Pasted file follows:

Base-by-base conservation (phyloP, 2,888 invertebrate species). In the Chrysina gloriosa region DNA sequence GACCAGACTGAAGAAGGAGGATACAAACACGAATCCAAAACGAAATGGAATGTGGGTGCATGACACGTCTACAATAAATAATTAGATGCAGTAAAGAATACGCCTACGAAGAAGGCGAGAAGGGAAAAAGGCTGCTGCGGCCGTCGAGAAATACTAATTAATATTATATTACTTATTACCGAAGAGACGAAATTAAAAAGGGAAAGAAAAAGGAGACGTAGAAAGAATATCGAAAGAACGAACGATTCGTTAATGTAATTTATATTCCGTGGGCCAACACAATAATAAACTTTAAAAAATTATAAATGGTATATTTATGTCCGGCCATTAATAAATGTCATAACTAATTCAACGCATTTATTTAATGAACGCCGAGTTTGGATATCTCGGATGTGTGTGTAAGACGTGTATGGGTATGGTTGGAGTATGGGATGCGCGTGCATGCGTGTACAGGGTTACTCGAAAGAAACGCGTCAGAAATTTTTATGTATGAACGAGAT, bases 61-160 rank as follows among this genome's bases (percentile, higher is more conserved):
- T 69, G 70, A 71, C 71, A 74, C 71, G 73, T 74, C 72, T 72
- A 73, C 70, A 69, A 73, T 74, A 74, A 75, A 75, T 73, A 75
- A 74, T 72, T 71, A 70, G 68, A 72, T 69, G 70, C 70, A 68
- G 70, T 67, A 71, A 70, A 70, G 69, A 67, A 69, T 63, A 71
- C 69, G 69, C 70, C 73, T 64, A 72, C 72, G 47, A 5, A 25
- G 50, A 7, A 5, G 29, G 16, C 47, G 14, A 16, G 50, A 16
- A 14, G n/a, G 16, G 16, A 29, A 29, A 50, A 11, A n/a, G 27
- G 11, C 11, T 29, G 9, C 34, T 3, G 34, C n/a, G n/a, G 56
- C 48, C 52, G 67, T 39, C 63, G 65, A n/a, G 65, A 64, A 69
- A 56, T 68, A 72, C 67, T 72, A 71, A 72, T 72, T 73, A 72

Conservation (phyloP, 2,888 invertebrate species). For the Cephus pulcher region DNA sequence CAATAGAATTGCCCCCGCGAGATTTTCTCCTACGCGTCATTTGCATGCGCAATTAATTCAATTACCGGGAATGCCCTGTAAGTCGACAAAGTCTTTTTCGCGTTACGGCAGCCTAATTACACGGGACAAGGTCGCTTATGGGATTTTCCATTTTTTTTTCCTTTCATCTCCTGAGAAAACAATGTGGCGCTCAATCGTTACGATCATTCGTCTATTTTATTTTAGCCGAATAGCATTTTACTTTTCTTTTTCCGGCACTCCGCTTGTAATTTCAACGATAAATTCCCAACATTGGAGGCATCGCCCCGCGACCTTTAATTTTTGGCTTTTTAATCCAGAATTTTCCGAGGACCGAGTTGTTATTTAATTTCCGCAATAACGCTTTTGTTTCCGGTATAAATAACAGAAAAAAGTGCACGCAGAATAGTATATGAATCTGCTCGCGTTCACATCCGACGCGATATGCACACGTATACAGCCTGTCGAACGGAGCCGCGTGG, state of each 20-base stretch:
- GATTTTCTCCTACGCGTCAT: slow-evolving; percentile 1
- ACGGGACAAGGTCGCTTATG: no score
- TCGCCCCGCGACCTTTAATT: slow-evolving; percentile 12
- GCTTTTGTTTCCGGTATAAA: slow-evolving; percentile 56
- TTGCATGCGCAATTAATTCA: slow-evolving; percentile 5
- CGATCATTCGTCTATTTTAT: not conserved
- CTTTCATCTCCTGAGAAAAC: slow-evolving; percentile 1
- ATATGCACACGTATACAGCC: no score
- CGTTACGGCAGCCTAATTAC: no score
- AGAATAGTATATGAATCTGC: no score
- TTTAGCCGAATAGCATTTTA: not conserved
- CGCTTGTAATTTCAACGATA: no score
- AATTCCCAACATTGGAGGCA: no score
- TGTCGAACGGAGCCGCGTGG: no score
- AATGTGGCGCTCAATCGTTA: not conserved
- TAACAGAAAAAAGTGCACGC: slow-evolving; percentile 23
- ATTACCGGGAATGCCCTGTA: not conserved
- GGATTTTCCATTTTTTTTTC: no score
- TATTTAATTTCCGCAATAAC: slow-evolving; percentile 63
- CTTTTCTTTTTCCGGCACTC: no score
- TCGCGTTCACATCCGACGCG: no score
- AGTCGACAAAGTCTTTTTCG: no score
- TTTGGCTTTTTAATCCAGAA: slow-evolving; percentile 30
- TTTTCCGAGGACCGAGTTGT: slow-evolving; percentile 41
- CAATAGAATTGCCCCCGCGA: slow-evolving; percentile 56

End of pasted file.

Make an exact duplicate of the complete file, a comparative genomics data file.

Base-by-base conservation (phyloP, 2,888 invertebrate species). In the Chrysina gloriosa region DNA sequence GACCAGACTGAAGAAGGAGGATACAAACACGAATCCAAAACGAAATGGAATGTGGGTGCATGACACGTCTACAATAAATAATTAGATGCAGTAAAGAATACGCCTACGAAGAAGGCGAGAAGGGAAAAAGGCTGCTGCGGCCGTCGAGAAATACTAATTAATATTATATTACTTATTACCGAAGAGACGAAATTAAAAAGGGAAAGAAAAAGGAGACGTAGAAAGAATATCGAAAGAACGAACGATTCGTTAATGTAATTTATATTCCGTGGGCCAACACAATAATAAACTTTAAAAAATTATAAATGGTATATTTATGTCCGGCCATTAATAAATGTCATAACTAATTCAACGCATTTATTTAATGAACGCCGAGTTTGGATATCTCGGATGTGTGTGTAAGACGTGTATGGGTATGGTTGGAGTATGGGATGCGCGTGCATGCGTGTACAGGGTTACTCGAAAGAAACGCGTCAGAAATTTTTATGTATGAACGAGAT, bases 61-160 rank as follows among this genome's bases (percentile, higher is more conserved):
- T 69, G 70, A 71, C 71, A 74, C 71, G 73, T 74, C 72, T 72
- A 73, C 70, A 69, A 73, T 74, A 74, A 75, A 75, T 73, A 75
- A 74, T 72, T 71, A 70, G 68, A 72, T 69, G 70, C 70, A 68
- G 70, T 67, A 71, A 70, A 70, G 69, A 67, A 69, T 63, A 71
- C 69, G 69, C 70, C 73, T 64, A 72, C 72, G 47, A 5, A 25
- G 50, A 7, A 5, G 29, G 16, C 47, G 14, A 16, G 50, A 16
- A 14, G n/a, G 16, G 16, A 29, A 29, A 50, A 11, A n/a, G 27
- G 11, C 11, T 29, G 9, C 34, T 3, G 34, C n/a, G n/a, G 56
- C 48, C 52, G 67, T 39, C 63, G 65, A n/a, G 65, A 64, A 69
- A 56, T 68, A 72, C 67, T 72, A 71, A 72, T 72, T 73, A 72

Conservation (phyloP, 2,888 invertebrate species). For the Cephus pulcher region DNA sequence CAATAGAATTGCCCCCGCGAGATTTTCTCCTACGCGTCATTTGCATGCGCAATTAATTCAATTACCGGGAATGCCCTGTAAGTCGACAAAGTCTTTTTCGCGTTACGGCAGCCTAATTACACGGGACAAGGTCGCTTATGGGATTTTCCATTTTTTTTTCCTTTCATCTCCTGAGAAAACAATGTGGCGCTCAATCGTTACGATCATTCGTCTATTTTATTTTAGCCGAATAGCATTTTACTTTTCTTTTTCCGGCACTCCGCTTGTAATTTCAACGATAAATTCCCAACATTGGAGGCATCGCCCCGCGACCTTTAATTTTTGGCTTTTTAATCCAGAATTTTCCGAGGACCGAGTTGTTATTTAATTTCCGCAATAACGCTTTTGTTTCCGGTATAAATAACAGAAAAAAGTGCACGCAGAATAGTATATGAATCTGCTCGCGTTCACATCCGACGCGATATGCACACGTATACAGCCTGTCGAACGGAGCCGCGTGG, state of each 20-base stretch:
- GATTTTCTCCTACGCGTCAT: slow-evolving; percentile 1
- ACGGGACAAGGTCGCTTATG: no score
- TCGCCCCGCGACCTTTAATT: slow-evolving; percentile 12
- GCTTTTGTTTCCGGTATAAA: slow-evolving; percentile 56
- TTGCATGCGCAATTAATTCA: slow-evolving; percentile 5
- CGATCATTCGTCTATTTTAT: not conserved
- CTTTCATCTCCTGAGAAAAC: slow-evolving; percentile 1
- ATATGCACACGTATACAGCC: no score
- CGTTACGGCAGCCTAATTAC: no score
- AGAATAGTATATGAATCTGC: no score
- TTTAGCCGAATAGCATTTTA: not conserved
- CGCTTGTAATTTCAACGATA: no score
- AATTCCCAACATTGGAGGCA: no score
- TGTCGAACGGAGCCGCGTGG: no score
- AATGTGGCGCTCAATCGTTA: not conserved
- TAACAGAAAAAAGTGCACGC: slow-evolving; percentile 23
- ATTACCGGGAATGCCCTGTA: not conserved
- GGATTTTCCATTTTTTTTTC: no score
- TATTTAATTTCCGCAATAAC: slow-evolving; percentile 63
- CTTTTCTTTTTCCGGCACTC: no score
- TCGCGTTCACATCCGACGCG: no score
- AGTCGACAAAGTCTTTTTCG: no score
- TTTGGCTTTTTAATCCAGAA: slow-evolving; percentile 30
- TTTTCCGAGGACCGAGTTGT: slow-evolving; percentile 41
- CAATAGAATTGCCCCCGCGA: slow-evolving; percentile 56